It flows off the tongue and inspires curiosity about what lies beyond it. That's why there's a literary tradition of describing "cellar door" as the most beautiful phrase in the English language:
The claim that cellar door is beautiful to the ear — in opposition to its prosaic meaning — has been made by and attributed to a wide variety of writers over the years. “Poetry, in fact, is two quite distinct things,” H. L. Mencken wrote in a 1920 magazine column. “It may be either or both. One is a series of words that are intrinsically musical, in clang-tint and rhythm, as the single word cellar-door is musical. The other is a series of ideas, false in themselves, that offer a means of emotional and imaginative escape from the harsh realities of everyday.” [...]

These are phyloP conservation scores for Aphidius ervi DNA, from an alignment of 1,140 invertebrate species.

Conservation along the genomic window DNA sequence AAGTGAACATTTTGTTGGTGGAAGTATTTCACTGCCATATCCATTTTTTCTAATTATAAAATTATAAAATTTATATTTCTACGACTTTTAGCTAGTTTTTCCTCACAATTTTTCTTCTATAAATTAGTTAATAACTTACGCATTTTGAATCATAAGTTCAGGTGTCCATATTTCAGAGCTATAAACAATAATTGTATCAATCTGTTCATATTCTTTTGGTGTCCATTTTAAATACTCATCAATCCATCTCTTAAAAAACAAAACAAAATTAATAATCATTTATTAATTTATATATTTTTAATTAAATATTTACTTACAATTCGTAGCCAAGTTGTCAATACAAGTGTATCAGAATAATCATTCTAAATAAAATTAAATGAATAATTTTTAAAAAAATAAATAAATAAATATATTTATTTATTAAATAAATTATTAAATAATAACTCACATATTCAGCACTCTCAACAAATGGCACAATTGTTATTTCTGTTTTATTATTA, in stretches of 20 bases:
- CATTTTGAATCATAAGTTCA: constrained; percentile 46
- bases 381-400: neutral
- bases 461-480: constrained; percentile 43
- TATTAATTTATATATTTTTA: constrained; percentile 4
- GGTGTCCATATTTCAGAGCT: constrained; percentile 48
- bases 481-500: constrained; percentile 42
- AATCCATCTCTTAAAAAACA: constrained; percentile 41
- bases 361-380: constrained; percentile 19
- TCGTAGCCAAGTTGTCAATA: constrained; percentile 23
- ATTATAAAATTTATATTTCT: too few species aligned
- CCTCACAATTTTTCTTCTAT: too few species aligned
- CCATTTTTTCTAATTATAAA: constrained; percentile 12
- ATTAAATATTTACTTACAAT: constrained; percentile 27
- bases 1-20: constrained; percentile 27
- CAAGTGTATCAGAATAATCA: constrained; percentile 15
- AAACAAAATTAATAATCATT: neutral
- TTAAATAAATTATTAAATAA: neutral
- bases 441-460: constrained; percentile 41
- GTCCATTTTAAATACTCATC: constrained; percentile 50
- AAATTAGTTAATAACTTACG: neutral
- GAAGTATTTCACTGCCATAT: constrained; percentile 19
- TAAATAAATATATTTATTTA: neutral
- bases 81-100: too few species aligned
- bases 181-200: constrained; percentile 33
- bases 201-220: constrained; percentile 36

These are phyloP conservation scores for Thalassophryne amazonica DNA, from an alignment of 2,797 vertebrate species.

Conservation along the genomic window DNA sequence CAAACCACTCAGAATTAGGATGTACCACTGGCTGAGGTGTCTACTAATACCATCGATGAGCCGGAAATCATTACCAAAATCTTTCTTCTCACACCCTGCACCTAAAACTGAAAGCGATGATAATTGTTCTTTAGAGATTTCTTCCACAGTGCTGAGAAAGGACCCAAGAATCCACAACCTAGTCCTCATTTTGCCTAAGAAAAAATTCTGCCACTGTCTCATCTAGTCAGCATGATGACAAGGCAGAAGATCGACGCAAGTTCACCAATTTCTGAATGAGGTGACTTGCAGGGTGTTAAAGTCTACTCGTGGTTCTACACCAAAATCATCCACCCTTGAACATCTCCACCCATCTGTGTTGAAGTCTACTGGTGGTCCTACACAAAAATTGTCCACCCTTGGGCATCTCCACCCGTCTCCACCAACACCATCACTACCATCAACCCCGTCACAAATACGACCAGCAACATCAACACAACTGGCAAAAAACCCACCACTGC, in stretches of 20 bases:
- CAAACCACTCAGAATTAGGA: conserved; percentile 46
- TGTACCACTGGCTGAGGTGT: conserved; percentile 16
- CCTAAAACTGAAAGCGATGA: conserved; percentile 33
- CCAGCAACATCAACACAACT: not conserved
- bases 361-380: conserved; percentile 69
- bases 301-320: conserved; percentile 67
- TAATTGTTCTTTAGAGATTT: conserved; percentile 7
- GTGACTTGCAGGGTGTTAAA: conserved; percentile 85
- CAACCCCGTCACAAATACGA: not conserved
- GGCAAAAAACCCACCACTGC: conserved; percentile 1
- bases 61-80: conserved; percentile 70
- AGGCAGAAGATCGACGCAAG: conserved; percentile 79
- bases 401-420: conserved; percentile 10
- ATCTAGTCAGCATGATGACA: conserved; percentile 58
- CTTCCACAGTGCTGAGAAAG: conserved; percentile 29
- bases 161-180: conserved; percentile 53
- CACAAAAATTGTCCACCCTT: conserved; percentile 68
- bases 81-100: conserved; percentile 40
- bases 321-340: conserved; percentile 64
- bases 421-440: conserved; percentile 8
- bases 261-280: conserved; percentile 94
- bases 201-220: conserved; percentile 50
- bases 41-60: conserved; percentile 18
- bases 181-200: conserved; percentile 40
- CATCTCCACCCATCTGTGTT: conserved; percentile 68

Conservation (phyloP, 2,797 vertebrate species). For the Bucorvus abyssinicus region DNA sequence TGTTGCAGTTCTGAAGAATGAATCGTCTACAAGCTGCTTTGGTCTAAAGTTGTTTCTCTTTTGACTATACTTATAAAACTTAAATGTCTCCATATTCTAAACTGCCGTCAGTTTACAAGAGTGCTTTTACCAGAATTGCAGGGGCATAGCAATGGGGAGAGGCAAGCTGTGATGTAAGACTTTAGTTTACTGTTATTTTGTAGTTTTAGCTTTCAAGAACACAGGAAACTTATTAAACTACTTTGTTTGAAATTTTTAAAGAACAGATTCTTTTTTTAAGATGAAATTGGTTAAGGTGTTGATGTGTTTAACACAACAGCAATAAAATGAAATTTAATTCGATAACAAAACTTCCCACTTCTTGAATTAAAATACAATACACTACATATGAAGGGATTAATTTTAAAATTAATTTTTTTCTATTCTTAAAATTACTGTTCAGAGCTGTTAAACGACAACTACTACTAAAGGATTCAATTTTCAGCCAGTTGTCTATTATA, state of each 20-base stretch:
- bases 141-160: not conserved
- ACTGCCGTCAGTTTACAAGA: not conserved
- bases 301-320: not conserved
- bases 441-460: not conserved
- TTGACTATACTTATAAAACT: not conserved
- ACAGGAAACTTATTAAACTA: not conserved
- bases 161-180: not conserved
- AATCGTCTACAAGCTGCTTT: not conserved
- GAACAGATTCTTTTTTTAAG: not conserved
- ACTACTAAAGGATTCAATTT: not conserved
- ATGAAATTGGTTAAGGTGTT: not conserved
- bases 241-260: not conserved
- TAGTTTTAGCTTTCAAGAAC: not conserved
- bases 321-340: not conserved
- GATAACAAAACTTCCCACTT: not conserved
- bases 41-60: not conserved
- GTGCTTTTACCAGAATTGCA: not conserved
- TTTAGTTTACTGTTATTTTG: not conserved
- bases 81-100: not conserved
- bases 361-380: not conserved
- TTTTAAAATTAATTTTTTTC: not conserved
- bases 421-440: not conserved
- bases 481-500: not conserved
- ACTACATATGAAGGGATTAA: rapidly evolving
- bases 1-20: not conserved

The fantasy writer J. R. R. Tolkien, who was also a philologist, might well be the linguist she had in mind. He mentioned the idea of cellar door’s special beauty in a speech in 1955 and is often given credit for it. Other supposed authors abound; the story is tangled.
What do you think is the most beautiful phrase in English?